American Vandal Duo Making Last Dance-Style Mockumentary And That Sounds Amazing

Tony Yacenda and Dan Perrault, the creators of the terrific Netflix comedy "American Vandal," are returning to the world of streaming with a brand new mockumentary series set in the world of eSports.

Variety reports that Yacenda and Perrault have landed a series order at Paramount+ for a show called "Players," which is described like this:

"Players" follows a fictional pro "League of Legends" team as they pursue their first championship after years of close calls and heartache. To win it all, they will need their prodigy, a 17-year-old rookie, and their 27-year-old veteran to put their egos aside and work together.

Yacenda, who directed every episode of "American Vandal" and multiple episodes of the acclaimed FXX comedy series "Dave," will direct this series as well, and he'll serve as an executive producer alongside Perrault, Funny Or Die's Joe Farrell and Mike Farah, as well as Tim McAuliffe, Ari Lubet, and Todd Sellers.

Variety implies that this show will poke fun at the stylistic choices of "The Last Dance," the 10-part mini-series devoted to Michael Jordan and his incredible championship run with the 1997-1998 Chicago Bulls. Yacenda and Perrault have proven adept at mimicking other styles in the past — most famously, "American Vandal" pays humorous homage to true crime documentaries like "Making a Murderer" and "The Jinx." But they've also worked on some sports-related content that could give you an idea of what to expect when "Players" eventually hits Paramount+.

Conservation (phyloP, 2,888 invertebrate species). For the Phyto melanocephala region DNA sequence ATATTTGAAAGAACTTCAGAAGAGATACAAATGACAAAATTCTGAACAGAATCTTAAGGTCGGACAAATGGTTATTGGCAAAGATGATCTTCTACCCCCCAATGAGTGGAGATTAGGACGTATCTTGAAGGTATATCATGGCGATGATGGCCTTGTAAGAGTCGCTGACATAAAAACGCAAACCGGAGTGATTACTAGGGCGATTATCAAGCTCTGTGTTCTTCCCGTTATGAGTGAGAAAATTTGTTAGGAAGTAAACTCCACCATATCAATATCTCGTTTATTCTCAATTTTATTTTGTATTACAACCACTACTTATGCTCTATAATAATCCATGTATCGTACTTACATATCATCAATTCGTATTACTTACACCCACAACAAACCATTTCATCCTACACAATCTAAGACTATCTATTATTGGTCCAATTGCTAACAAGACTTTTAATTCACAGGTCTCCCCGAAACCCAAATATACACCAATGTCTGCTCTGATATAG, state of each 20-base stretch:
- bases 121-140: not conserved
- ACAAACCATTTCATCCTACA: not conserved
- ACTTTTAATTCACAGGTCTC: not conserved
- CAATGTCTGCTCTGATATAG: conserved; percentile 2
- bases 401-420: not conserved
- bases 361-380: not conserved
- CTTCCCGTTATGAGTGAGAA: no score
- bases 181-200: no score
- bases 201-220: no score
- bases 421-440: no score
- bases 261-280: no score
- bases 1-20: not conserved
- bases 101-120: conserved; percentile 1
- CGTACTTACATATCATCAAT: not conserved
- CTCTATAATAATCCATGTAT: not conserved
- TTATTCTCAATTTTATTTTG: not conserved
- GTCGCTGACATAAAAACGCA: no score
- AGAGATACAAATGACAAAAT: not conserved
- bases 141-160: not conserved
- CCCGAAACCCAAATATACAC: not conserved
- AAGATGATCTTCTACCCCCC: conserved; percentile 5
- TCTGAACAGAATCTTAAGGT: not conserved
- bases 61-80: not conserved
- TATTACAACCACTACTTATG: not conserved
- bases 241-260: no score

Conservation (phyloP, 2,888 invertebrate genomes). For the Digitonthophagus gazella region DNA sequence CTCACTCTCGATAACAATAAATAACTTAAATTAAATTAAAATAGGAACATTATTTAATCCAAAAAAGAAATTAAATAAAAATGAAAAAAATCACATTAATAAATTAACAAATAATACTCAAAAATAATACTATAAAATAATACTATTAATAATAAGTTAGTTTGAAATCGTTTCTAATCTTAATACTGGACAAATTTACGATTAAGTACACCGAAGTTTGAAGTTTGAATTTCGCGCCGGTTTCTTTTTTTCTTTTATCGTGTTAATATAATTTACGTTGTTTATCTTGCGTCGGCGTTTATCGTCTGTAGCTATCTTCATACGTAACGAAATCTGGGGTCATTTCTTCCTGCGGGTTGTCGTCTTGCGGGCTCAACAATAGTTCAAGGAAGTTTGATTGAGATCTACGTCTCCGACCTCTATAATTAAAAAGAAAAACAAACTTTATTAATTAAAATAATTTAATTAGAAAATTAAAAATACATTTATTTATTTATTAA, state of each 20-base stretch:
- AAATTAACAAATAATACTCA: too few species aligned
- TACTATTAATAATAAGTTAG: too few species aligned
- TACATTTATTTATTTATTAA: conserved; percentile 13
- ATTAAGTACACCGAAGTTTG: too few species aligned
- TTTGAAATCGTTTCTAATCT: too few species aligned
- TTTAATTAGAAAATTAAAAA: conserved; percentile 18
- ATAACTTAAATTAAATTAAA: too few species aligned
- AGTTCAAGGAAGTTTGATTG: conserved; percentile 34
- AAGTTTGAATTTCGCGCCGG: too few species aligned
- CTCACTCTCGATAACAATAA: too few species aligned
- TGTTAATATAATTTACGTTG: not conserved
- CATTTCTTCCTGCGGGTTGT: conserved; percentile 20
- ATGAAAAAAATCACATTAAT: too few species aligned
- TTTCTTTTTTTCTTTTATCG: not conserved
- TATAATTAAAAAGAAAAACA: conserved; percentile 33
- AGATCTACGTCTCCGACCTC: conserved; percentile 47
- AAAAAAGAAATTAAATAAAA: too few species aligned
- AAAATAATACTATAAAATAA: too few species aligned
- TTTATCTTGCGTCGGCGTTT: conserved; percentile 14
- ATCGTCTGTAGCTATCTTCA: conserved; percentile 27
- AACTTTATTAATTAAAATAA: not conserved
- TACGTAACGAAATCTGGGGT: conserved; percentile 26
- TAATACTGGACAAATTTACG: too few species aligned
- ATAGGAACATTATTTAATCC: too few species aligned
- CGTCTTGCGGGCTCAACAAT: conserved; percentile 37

Pitch Perfect Parodies

Yacenda previously directed this "30 for 30" parody imagining if the 1994 sports film "Angels in the Outfield" were real, and he also tackled this fake documentary devoted to the climactic fight in "Rocky IV."

Both of those videos show a mastery of capturing the style and scope of a "30 for 30" episode, but the most surprising thing to me about this duo's work on "American Vandal" was how that show eventually became more than just a clever riff on familiar territory. It actually grappled with the consequences of public perception in a way that was far more profound than expected, while also being extremely funny and crafting an authentically compelling mystery in the process. In other words, it was like an Edgar Wright movie instead of one of those awful Friedberg/Seltzer parodies: it actually became an entry in the genre instead of just laughing at its tropes from afar.

I can't wait to see what they do with the world of eSports in "Players." I guess I'm going to have to get a Paramount+ subscription to find out.